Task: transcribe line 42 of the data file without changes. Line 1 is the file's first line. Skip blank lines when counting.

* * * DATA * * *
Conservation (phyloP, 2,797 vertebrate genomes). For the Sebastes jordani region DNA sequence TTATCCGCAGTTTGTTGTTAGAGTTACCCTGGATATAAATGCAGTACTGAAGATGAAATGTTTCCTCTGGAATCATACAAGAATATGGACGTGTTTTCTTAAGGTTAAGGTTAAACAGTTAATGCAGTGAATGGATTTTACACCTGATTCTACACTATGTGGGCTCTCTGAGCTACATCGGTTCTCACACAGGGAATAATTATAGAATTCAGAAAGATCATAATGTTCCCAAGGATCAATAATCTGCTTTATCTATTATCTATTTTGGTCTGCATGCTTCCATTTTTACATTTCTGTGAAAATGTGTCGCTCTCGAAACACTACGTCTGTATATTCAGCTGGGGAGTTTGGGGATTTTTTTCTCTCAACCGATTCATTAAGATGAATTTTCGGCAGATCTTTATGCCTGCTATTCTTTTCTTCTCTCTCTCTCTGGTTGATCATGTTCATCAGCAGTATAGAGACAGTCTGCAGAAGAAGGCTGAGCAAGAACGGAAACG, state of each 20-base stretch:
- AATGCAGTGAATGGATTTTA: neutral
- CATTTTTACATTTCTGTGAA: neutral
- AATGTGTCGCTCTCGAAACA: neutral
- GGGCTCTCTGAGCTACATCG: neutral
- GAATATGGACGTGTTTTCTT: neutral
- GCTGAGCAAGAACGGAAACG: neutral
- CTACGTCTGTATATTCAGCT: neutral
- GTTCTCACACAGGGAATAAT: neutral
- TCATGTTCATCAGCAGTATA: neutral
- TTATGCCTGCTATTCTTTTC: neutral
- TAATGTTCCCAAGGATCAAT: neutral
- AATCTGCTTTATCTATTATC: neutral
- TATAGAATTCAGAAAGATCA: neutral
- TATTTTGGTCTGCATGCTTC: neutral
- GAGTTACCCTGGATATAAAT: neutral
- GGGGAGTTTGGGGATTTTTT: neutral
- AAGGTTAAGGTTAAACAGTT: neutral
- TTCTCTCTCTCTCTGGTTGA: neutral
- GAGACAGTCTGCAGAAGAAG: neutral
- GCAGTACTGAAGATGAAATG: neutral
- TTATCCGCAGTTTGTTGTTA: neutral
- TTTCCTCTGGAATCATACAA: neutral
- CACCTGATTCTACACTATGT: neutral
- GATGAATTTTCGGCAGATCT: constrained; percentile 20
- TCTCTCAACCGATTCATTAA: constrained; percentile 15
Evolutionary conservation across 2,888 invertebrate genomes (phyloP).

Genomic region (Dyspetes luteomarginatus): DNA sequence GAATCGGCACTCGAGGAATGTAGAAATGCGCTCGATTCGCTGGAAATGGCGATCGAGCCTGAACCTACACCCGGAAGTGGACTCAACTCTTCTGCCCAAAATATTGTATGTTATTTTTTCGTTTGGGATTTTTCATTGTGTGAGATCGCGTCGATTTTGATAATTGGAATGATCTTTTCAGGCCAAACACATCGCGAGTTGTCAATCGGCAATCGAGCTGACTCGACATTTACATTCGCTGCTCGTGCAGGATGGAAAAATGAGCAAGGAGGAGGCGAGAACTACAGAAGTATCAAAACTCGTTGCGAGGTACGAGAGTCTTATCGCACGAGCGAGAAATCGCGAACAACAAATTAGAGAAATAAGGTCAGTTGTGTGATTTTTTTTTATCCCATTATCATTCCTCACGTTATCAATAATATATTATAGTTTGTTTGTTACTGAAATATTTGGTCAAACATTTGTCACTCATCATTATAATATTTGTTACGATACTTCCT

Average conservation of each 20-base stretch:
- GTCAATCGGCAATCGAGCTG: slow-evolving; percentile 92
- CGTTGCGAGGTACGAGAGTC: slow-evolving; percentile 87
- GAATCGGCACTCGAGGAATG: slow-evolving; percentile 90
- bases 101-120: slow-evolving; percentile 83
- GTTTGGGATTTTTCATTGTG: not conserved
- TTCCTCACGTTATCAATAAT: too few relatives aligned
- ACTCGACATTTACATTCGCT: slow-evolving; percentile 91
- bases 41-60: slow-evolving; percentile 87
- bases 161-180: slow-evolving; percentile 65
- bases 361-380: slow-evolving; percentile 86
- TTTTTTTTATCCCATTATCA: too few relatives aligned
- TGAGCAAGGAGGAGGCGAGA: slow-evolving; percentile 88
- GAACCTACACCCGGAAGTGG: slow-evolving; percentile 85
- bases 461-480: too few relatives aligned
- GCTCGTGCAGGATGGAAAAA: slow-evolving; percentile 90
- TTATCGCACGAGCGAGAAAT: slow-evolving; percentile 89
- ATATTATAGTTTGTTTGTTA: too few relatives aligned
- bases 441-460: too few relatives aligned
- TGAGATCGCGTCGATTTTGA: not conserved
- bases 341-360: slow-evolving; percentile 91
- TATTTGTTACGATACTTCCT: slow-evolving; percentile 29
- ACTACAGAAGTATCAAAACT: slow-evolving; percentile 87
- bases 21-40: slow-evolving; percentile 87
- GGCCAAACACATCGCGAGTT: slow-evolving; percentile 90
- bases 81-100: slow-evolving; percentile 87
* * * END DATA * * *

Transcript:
- GAACCTACACCCGGAAGTGG: slow-evolving; percentile 85